China says to spend $58.5 bln on 3G over 3 years

BEIJING, Jan 22 (Reuters) - China’s three telecom carriers will spend 400 billion yuan ($58.5 billion) over the next three years, building out their third generation (3G) mobile networks, the government said on Thursday.

The announcement comes after the ministry handed out long-delayed 3G licences earlier this month, as China tries to catch up with developed countries in introducing a technology that allows sophisticated multimedia and video services.

China Mobile 0941.HK, the world's largest mobile carrier, will spend 58.8 billion yuan in 2009 to build out its TD-SCDMA network, said the Ministry of Industry and Information Technology.

TD-SCDMA is a technology developed in China and backed by Beijing.

Smaller rivals China Unicom 0762.HK and China Telecom 0728.HK will each spend about 30 billion yuan this year to develop their WCDMA and CDMA 2000 networks, respectively, said the ministry.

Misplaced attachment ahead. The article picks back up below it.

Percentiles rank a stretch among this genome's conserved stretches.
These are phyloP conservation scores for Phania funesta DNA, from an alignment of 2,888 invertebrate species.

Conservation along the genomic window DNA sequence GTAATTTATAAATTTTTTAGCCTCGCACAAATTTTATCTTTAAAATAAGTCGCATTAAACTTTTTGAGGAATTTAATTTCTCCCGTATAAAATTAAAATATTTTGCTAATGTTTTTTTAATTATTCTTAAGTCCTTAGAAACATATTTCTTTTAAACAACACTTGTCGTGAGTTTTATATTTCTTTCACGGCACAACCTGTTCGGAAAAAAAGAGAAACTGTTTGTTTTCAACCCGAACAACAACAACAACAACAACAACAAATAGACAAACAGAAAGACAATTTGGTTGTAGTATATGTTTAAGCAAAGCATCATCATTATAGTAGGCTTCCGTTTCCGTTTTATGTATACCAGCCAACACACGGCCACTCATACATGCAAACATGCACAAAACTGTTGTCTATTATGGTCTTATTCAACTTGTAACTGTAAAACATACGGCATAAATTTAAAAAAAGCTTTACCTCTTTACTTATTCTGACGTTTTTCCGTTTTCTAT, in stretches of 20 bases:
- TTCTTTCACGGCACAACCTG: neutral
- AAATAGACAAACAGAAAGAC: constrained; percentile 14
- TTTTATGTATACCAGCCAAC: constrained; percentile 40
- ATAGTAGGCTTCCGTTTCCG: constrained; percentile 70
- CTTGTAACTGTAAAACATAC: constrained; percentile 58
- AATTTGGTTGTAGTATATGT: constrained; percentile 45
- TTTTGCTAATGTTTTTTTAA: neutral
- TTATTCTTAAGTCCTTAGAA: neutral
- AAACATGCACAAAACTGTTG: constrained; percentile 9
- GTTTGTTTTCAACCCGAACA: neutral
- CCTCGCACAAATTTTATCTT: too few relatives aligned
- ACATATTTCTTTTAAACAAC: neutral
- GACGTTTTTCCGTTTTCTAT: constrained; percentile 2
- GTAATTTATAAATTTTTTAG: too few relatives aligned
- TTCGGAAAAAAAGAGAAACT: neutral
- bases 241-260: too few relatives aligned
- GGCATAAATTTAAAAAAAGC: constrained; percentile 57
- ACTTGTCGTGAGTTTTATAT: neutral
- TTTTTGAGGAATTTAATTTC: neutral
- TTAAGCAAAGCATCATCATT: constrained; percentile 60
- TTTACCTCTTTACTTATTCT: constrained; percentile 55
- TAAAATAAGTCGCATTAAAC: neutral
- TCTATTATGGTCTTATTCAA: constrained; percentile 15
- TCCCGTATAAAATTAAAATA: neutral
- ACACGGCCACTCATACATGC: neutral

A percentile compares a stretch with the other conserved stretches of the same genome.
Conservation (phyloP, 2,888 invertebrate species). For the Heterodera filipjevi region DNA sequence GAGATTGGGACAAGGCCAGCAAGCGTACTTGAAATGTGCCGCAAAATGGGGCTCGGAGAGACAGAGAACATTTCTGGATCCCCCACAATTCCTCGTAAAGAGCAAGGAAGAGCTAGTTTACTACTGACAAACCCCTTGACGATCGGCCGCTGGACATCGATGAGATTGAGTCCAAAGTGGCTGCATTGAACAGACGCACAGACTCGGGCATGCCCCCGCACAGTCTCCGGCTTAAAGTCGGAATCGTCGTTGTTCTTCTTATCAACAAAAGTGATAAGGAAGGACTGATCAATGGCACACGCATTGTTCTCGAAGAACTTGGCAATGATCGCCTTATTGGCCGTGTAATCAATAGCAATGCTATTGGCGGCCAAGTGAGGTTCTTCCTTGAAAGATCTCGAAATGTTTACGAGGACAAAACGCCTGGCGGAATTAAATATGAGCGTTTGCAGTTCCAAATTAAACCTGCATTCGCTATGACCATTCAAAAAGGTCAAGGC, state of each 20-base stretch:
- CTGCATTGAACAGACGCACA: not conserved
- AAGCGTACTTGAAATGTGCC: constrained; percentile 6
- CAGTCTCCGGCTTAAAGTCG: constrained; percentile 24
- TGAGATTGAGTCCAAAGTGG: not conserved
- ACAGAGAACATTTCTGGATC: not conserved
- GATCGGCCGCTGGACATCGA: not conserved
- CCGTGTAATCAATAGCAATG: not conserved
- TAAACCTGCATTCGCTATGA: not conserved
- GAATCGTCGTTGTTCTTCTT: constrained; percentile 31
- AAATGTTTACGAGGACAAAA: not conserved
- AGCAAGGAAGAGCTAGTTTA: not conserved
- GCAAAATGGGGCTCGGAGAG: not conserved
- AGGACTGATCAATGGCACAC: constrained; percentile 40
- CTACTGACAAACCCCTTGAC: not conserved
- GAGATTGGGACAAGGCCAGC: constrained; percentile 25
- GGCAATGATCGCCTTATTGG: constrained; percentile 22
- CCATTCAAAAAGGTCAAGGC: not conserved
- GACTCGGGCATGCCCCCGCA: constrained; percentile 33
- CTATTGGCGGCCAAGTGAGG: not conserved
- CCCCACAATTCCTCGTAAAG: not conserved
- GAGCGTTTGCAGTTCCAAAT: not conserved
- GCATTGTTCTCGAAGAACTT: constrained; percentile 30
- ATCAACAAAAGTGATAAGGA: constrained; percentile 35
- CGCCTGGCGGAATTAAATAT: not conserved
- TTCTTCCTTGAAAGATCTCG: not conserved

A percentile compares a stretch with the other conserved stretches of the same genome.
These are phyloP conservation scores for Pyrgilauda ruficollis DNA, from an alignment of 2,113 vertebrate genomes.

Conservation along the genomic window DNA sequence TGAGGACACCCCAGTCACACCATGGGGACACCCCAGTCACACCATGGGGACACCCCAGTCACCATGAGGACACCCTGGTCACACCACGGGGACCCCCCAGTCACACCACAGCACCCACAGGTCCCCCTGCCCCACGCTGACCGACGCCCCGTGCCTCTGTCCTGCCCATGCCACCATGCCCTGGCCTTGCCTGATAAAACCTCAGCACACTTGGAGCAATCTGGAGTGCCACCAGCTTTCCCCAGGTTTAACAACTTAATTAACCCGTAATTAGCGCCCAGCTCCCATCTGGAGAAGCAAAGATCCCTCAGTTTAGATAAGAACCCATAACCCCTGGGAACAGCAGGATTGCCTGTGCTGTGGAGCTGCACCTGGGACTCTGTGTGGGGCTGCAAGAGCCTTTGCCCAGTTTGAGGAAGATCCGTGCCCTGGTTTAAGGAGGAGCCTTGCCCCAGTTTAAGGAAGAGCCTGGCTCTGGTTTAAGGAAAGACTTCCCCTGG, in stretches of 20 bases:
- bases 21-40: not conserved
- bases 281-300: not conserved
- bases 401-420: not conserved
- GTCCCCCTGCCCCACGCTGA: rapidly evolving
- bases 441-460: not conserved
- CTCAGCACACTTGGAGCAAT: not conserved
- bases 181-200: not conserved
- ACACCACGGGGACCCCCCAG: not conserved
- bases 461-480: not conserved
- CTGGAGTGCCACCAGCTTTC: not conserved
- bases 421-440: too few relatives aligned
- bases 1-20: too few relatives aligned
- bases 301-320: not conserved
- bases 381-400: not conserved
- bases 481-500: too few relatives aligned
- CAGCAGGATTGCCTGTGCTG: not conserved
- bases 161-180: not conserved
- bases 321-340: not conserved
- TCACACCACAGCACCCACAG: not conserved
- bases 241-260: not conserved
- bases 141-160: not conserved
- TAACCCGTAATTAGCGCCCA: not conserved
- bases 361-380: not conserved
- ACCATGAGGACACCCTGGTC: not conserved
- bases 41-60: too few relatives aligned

China Mobile will build about 60,000 base stations by the end of 2009 when its coverage will serve more than 70 percent of all Chinese cities, it said.

China Unicom said last week that it would launch 3G services in 55 cities in the first half of 2009.

The technologies awarded to China Unicom 600050.SS and China Telecom are widely used around the world and should be easier to deploy and service than TD-SCDMA, say analysts.

Although TD-SCDMA technology that China Mobile gets is domestically developed and heavily backed by the government, it has only gone through test trials and could be more costly and complicated to roll out. [ID:nPEK343905]

China Unicom and China Telecom are expected to grow faster than China Mobile in terms of new users and sales, but China Mobile’s network will still be the best over the next 2-3 years, said ratings agency Fitch Ratings.

$=6.84 yuan Reporting by Kirby Chien; Editing by Ken Wills